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Towards more efficient wastewater treatment

“Treating wastewater is great, but making the treatment resource-efficient is even greater,” says Bengt Carlsson, Professor of Control Engineering and Chair of VA-kluster Mälardalen.

With twenty-five years of experience in control engineering, Uppsala professor Bengt Carlsson has mastered the art of controlling processes. This expertise is now being put to use in his role as Chair of the water and sanitation research and education consortium VA-kluster Mälardalen. “I am devoted to showing how our methods in control engineering and modelling can help improve resource efficiency in wastewater treatment.”

In June, the Swedish Water & Wastewater Association (SWWA) approved a three-year extension of its research and education project on wastewater treatment in Mälardalen. The budget for the VA-kluster Mälardalen initiative is SEK 7.5 million, with an additional contribution of SEK 10 million from the participating wastewater treatment plants. Five Universities , two research institutes and eleven wastewater utilities collaborate in the initiative on issues related to wastewater and sludge treatment.

Bengt Carlsson has been Chair of the consortium since its launch in 2010. He sees several reasons why Uppsala University has been entrusted to lead the initiative. For one, the University conducts good research in the area of wastewater engineering. For another, its students are highly coveted in the industry, particularly those in the Master Programme in Environmental and Water Engineering.

“Uppsala is prominent in automation, that is, in helping plants achieve resource-efficient wastewater treatment. We can develop control engineering solutions that don’t waste energy resources and that consistently optimize wastewater treatment.”

Computer program reveals errors

At the Division of Systems and Control in the Department of Information Technology, various collaborations have led to computer programs that use mathematical models to detect faults in sensors. The sensors monitor e.g. pH values and phosphorous and oxygen levels in the wastewater.

“A biological reactor filled with wastewater is a rather unpleasant environment to stick a sensor in,” says Carlsson. “A lot of muck can grow on the sensor membrane. If it’s left there a few weeks, you can imagine what measurement errors can occur.”

“We’ve expanded our expertise in control engineering so that we can also detect and diagnose when instruments are showing incorrect values in connection with water treatment.”

Doctoral students’ solutions save energy

In addition to teaching courses in control engineering, modelling and wastewater treatment, Bengt Carlsson is also responsible for a number of externally employed doctoral students, funded by the wastewater treatment plants. Some of the doctoral students’ automation solutions – in the form of computer programs – are already in full-scale use at the treatment plants to make the treatment processes as resource-efficient as possible.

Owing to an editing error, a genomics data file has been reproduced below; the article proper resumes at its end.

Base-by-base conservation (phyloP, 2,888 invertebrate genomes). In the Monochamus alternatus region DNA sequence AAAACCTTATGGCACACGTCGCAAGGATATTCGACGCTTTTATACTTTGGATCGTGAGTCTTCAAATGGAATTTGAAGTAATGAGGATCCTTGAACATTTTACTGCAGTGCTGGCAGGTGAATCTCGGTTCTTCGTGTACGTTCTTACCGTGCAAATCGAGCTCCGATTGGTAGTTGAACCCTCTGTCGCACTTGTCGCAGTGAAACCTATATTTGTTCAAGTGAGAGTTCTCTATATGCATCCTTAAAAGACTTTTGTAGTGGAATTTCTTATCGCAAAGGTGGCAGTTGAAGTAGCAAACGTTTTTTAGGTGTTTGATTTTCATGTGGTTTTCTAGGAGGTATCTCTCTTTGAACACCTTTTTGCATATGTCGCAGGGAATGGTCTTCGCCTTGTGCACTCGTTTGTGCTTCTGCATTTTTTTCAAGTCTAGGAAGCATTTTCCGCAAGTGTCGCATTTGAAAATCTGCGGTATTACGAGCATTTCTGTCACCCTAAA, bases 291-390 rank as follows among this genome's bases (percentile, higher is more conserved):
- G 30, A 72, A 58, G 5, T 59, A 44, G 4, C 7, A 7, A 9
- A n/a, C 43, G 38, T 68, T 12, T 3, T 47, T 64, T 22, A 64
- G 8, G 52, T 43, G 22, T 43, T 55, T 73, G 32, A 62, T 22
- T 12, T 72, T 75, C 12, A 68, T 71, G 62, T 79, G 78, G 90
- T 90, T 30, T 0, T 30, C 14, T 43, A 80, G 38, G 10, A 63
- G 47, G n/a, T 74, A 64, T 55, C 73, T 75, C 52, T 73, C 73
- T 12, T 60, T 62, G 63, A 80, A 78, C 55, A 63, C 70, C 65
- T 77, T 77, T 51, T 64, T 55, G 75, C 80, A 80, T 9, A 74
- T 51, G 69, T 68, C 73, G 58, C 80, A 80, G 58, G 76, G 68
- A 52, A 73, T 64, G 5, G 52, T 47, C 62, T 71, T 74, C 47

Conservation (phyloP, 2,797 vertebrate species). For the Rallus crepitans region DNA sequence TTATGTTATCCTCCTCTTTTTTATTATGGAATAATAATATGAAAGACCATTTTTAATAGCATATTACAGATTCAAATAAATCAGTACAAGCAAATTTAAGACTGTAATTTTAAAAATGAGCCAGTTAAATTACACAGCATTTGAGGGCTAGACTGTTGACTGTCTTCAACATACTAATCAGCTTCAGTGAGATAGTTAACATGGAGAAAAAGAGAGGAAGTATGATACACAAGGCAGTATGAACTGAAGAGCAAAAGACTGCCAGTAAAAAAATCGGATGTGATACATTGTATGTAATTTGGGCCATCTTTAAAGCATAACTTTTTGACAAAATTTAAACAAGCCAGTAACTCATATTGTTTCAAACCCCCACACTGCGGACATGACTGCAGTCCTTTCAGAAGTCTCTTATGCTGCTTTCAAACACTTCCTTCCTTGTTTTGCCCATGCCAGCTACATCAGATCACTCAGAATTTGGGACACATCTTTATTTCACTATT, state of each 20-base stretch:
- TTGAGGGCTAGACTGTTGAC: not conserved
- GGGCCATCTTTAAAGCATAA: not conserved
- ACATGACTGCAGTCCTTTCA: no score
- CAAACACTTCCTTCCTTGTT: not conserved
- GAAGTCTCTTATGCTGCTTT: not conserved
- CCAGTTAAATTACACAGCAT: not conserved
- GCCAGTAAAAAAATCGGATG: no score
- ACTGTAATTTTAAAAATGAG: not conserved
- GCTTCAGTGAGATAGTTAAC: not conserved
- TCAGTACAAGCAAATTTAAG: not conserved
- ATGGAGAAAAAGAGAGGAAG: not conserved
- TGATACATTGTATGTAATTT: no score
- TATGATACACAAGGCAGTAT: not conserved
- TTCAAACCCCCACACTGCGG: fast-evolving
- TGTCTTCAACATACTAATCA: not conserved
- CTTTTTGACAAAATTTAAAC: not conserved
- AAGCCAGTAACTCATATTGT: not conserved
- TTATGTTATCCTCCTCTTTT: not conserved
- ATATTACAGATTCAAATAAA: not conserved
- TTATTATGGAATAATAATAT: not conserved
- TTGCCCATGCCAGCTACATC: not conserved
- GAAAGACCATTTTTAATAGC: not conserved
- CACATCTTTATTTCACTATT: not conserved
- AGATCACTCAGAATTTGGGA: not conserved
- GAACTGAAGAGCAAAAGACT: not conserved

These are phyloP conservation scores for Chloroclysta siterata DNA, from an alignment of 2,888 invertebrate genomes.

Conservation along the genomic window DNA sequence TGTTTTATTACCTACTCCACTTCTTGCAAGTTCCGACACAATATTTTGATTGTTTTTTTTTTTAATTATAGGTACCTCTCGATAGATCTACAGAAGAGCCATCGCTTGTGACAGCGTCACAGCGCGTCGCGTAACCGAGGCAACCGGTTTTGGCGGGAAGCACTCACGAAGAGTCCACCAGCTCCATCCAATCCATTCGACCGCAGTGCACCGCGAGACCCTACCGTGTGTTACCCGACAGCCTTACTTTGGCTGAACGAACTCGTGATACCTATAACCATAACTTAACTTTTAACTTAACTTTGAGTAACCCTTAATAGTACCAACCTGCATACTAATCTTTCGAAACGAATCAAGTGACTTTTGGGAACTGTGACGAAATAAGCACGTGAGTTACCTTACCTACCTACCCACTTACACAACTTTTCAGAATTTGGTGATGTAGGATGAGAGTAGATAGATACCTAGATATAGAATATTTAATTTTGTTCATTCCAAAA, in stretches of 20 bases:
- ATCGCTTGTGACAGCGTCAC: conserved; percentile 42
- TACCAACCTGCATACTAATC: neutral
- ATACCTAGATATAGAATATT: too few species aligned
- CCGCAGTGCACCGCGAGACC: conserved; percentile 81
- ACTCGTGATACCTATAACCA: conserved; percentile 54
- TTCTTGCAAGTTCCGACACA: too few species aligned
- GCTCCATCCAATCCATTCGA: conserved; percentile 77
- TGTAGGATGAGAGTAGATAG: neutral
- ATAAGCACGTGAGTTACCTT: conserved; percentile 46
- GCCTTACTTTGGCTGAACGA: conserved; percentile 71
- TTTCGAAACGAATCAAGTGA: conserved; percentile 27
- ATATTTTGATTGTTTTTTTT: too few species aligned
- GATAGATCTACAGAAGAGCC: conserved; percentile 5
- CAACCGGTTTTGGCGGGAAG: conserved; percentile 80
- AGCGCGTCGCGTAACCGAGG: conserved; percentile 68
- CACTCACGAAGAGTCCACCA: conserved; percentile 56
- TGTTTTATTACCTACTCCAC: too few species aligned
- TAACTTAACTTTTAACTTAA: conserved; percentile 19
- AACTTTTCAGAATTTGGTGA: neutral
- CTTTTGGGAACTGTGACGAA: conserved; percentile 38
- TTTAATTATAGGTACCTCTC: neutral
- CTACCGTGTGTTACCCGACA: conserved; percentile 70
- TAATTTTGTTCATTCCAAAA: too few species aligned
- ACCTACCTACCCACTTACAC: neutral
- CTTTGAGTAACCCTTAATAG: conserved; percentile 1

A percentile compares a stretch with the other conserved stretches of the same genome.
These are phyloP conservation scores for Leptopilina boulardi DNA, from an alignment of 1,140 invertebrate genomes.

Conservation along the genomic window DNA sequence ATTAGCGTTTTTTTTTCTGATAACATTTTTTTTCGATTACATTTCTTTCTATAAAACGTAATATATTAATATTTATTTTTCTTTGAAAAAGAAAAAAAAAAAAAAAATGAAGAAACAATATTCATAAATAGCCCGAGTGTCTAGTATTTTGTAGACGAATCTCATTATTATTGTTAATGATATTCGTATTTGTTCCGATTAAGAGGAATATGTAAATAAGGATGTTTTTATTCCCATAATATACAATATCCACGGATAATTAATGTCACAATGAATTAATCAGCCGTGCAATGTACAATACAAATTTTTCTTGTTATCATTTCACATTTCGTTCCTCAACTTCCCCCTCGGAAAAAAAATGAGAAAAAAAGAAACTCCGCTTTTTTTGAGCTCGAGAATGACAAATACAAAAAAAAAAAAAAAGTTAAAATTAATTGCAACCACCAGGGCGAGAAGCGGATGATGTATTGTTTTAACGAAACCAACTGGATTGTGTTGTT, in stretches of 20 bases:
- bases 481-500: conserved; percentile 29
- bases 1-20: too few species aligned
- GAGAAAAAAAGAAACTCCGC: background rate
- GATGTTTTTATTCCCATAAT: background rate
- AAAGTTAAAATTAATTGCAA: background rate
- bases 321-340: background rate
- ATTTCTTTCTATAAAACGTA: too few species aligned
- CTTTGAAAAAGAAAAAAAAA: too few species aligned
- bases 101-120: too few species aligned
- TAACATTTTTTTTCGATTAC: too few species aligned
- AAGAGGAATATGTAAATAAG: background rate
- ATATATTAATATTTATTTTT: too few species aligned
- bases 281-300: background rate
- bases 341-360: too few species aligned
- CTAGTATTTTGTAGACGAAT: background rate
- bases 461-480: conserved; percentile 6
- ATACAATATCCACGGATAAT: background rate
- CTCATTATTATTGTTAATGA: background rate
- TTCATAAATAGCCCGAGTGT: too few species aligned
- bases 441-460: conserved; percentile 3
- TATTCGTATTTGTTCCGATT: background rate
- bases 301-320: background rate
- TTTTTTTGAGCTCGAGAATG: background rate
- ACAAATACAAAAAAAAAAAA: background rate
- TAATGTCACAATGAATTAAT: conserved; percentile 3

“To remove impurities from the wastewater, the water in the tanks is oxygenated by blowing in air,” says Carlsson. “The tanks can be almost as big as football pitches and up to ten-fifteen metres deep. Oxygenating these enormous amounts of water requires a lot of energy. You can significantly reduce energy consumption by controlling the aeration depending on the levels of pollution. The control system makes sure that there is just enough oxygen in the water the entire time.”

 What are the greatest challenges for water and wastewater treatment today?
“Our use of pharmaceuticals has doubled over the past 20 years, which is increasing our impact on the environment. One challenge is to effectively separate the drug residues in the treatment plants. We can also expect bigger flows to the plants due to urban expansion, and greater precipitation due to climate changes. The greatest challenge is finding ways to cope with future treatment requirements using climate-neutral wastewater treatment plants.”

Carlsson’s closing words are very clear:

“Treating wastewater is great, but making the treatment resource-efficient is even greater.”



VA-kluster Mälardalen was founded in 2010 and is one of five project programmes for colleges and universities that receives funding from the Swedish Water & Wastewater Association (SWWA). Additional funding is provided by the consortium’s members and from EU and Swedish governmental research programmes. The consortium has an annual turnover of over SEK 40 million.

Consortium members include Uppsala University, KTH Royal Institute of Technology, Lund University, Mälardalen University, IVL Swedish Environmental Research Institute, JTI - Swedish Institute of Agricultural and Environmental Engineering, Uppsala Vatten, Tekniska Verken in Linköping, SYVAB, Käppala Association, Norrköping Vatten och Avfall, Stockholm Vatten, Eskilstuna Energi & Miljö, Växjö Municipality, Örebro Municipality, MälarEnergi and Enköping Municipality.

17 January 2017